Demonstrators in the South African city Cape Town and in front of the American embassy in Pretoria protested Tuesday against President George W. Bush's visit and his foreign policies.
A total of about 500 people, most of them South Africans, participated in two protests at the U.S. embassy. People in the crowd offered a variety of reasons they are angry at President Bush, ranging from the war in Iraq to his policy on abortion.
An activist from the Reproductive Rights Alliance, Judy Merckel, was angry that Mr. Bush's policies block funding of clinics that perform abortions, which she says reduces the availability of a variety of health services for women.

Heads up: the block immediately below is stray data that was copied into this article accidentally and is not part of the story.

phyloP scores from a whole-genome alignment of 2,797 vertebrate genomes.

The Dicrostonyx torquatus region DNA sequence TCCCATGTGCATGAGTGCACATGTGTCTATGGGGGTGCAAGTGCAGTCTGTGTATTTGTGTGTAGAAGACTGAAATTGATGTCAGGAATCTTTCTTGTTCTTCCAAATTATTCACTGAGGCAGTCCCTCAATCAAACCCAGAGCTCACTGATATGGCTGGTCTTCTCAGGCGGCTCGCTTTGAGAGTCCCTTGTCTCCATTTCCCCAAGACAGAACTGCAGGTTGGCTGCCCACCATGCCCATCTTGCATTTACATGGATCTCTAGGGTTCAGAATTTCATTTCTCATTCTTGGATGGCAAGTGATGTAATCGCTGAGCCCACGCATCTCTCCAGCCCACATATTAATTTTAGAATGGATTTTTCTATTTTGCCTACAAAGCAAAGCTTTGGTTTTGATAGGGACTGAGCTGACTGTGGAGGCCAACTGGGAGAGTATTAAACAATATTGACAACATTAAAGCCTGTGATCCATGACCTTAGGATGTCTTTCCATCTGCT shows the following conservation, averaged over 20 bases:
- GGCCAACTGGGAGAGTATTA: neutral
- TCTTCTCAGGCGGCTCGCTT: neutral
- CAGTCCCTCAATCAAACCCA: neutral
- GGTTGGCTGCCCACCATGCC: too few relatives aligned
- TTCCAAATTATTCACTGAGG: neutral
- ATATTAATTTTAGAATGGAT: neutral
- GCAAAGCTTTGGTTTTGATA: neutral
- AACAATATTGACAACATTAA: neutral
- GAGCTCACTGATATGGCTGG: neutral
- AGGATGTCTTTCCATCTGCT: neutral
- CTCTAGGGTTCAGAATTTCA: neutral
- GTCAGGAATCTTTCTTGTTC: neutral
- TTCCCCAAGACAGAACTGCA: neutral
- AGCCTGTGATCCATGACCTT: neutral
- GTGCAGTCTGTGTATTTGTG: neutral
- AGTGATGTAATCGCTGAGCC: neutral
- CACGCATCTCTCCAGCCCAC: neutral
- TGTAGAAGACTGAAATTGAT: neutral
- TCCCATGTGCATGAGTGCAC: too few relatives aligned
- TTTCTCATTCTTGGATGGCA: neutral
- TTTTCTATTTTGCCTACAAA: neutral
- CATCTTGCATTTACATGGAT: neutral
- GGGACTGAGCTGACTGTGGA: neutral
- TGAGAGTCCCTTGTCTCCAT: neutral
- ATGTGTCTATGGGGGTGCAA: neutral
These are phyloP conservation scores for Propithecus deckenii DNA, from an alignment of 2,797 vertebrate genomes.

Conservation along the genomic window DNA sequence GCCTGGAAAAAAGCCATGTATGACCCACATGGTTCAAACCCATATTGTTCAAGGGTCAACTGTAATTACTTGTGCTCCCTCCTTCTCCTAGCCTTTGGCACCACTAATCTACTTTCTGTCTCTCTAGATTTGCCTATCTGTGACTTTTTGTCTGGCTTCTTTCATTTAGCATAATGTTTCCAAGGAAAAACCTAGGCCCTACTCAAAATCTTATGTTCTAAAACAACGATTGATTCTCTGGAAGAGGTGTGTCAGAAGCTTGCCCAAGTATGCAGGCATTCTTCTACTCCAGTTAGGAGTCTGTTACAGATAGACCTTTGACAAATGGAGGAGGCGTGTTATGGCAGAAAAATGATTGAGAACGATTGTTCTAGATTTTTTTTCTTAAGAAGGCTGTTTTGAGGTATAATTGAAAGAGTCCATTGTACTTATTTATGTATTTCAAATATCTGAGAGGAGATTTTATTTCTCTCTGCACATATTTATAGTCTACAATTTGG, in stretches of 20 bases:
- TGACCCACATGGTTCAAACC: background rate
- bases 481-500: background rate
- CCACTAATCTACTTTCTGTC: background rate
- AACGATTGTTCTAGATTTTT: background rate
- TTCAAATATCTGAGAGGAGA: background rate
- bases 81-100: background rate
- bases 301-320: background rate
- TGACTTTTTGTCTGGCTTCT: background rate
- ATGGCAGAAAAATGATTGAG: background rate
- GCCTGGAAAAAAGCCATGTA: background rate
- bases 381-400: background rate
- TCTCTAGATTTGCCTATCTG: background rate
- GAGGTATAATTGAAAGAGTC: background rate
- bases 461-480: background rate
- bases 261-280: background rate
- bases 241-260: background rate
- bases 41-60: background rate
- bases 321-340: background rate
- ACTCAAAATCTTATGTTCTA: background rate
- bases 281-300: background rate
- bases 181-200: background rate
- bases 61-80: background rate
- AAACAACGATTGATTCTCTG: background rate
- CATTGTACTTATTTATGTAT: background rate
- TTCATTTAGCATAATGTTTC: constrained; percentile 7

"Millions of dollars in foreign aid towards health services are being affected increasing the number of unintended pregnacies, increasing the number of unintended births, increasing the number of women dying from backstreet abortions," said Ms. Merckel. "It's increased the number of deaths of women and children all over the world, and condom distribution is getting less and less."
The protests in Pretoria and Cape Town were organized by the Anti-War Coalition and by the so-called tri-partite alliance of the ruling African National Congress, the South African Communist Party and the Congress of South African Trade Unions.
During his visit, Mr. Bush has stressed that his administration cares about the people of Africa, and that his policies are designed to alleviate the worst suffering of the continent's poor. But it's a message that the protesters in Pretoria and Cape Town have not heard, or do not believe.